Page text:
In 2009 comedian Tom Skelton realised that he was losing the sight in his right eye. During the following months, his sight deteriorated, until he was left with just 5% vision. Blind Man’s Bluff is a one-man journey through the history of blindness, following the young Tom while he learns about the greatest blind figures in history. It’s entertaining – but also intimate and touching, as Skelton lays a potentially painful subject bare before the audience.
The concept of the show is original and interesting – and the framing, referencing Skelton’s own life and experience of sight loss, ties it together well. Skelton is a good actor, and the characters are all very different and well portrayed. The costumes and props are ambitious and impressive as well, though there were a few slip-ups when changing between them.
Skelton delivers some wonderfully funny scenes and lines, but the show is hit-and-miss, and the overall impression is more interesting and entertaining than laugh-a-minute. Quite a lot of the material relies on niche references, which aren’t funny for those of us who didn’t get the joke. And some jokes that worked at first are re-visited one too many times, losing their humour on the second or third reference.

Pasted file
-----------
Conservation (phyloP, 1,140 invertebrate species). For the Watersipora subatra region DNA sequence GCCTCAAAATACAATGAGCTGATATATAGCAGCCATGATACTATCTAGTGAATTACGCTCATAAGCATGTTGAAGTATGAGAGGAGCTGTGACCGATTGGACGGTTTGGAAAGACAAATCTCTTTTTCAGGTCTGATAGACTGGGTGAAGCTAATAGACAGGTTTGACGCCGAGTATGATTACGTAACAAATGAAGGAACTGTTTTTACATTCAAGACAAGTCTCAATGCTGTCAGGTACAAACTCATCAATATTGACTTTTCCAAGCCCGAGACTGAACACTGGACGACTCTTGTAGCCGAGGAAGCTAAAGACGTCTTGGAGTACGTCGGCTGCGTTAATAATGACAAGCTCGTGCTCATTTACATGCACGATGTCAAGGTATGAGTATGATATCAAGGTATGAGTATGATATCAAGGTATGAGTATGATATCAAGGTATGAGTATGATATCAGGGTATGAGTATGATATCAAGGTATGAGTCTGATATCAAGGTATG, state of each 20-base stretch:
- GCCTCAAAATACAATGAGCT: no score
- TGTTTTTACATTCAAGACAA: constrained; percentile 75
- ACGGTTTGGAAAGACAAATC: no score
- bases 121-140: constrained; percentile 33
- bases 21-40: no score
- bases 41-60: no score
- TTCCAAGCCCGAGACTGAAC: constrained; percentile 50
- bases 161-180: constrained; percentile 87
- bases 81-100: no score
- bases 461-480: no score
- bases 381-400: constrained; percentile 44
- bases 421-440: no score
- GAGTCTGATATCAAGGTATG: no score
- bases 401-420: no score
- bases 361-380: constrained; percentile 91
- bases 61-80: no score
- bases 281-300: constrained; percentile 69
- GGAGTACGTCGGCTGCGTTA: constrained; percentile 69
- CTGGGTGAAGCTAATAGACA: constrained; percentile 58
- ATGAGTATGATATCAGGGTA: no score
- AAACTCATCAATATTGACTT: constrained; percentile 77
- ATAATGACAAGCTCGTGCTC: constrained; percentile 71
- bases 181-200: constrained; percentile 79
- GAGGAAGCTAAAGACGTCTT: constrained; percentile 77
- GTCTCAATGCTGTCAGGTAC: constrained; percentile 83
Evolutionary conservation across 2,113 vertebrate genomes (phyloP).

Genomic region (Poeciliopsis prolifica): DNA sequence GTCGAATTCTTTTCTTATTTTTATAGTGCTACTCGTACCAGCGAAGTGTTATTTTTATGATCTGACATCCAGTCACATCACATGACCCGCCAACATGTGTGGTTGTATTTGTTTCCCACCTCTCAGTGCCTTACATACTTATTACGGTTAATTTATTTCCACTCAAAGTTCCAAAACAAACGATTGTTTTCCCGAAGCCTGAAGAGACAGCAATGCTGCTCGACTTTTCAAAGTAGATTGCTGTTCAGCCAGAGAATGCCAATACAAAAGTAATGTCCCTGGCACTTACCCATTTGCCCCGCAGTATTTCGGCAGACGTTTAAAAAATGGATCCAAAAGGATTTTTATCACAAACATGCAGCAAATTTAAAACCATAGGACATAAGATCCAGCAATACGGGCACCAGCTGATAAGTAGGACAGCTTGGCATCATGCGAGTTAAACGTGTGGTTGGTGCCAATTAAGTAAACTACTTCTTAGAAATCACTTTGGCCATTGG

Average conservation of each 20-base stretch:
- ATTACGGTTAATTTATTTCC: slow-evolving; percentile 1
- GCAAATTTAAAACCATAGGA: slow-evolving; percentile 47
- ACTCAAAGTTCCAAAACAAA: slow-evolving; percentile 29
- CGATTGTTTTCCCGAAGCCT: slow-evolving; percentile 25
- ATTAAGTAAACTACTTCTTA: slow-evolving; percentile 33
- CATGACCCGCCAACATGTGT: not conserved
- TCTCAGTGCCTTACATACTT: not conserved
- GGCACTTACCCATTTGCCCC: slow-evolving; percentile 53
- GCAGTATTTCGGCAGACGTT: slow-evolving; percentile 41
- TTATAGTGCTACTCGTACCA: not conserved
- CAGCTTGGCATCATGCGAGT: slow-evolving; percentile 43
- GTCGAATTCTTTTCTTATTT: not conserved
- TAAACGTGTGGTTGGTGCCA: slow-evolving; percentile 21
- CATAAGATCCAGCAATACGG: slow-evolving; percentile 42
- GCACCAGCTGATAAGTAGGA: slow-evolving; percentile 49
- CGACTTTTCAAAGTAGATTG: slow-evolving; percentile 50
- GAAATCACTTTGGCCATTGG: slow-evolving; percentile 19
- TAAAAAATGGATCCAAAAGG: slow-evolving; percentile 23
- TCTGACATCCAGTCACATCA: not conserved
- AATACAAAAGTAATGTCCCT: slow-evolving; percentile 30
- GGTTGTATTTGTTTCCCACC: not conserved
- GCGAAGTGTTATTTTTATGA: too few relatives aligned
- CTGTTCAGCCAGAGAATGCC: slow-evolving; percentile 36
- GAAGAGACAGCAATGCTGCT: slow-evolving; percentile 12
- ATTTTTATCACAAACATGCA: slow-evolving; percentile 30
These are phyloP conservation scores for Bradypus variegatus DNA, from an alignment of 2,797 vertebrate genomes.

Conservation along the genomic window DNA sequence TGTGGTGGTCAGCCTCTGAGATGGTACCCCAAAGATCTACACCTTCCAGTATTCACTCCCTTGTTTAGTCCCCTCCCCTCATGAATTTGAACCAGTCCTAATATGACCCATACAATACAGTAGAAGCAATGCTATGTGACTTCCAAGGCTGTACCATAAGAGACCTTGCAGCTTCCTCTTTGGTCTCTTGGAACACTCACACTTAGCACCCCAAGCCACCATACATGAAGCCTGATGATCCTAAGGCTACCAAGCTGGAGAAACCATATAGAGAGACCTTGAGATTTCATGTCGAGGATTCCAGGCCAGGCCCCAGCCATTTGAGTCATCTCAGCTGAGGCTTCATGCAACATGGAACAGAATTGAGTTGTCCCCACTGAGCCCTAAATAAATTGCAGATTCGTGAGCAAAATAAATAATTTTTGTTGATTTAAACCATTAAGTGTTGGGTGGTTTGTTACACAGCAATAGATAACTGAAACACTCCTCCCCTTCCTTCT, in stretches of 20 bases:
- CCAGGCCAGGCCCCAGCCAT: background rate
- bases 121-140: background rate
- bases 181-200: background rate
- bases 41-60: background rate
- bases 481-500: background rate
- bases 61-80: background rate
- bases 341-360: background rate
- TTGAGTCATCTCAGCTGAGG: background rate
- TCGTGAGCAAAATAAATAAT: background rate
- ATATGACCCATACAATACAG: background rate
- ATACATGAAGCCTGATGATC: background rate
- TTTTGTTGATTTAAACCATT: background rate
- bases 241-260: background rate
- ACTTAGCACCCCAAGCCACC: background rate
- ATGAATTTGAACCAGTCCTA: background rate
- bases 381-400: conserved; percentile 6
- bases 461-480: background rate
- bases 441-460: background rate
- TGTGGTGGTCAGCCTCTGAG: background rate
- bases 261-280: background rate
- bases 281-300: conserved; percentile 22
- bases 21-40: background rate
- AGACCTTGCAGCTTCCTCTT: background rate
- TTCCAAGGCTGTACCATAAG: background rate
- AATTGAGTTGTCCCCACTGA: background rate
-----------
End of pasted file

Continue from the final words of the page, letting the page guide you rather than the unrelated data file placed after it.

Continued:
Skelton is charmingly self-aware, and frequently told himself to "shut up Tom" after an irrelevant aside or improvised rant. He also performs as part of the improvised comedy troupe Racing Minds, and his ability to ad-lib allowed saved his face when a pre-planned joke didn't work as he'd hoped it world. His recognition of mistakes endeared him to the audience, and generated laughs which made up for those lost by poor punchlines. It was funny that he recognised his own weaknesses, but I couldn’t help wishing he’d done so a little earlier; after one segment he jokingly asked "was the punchline worth the setup?", and the honest answer was no.
It's a shame those few weak sketches let Blind Man’s Bluff down, because Skelton clearly has talent as an actor and comedian and is a very charismatic performer. The concept of the show is clever – and, as Skelton bares details of his own life to the audience, he adds a touching humanity to the story. It’s not perfect, but Blind Man’s Bluff is an original and entertaining show with some moments of real hilarity.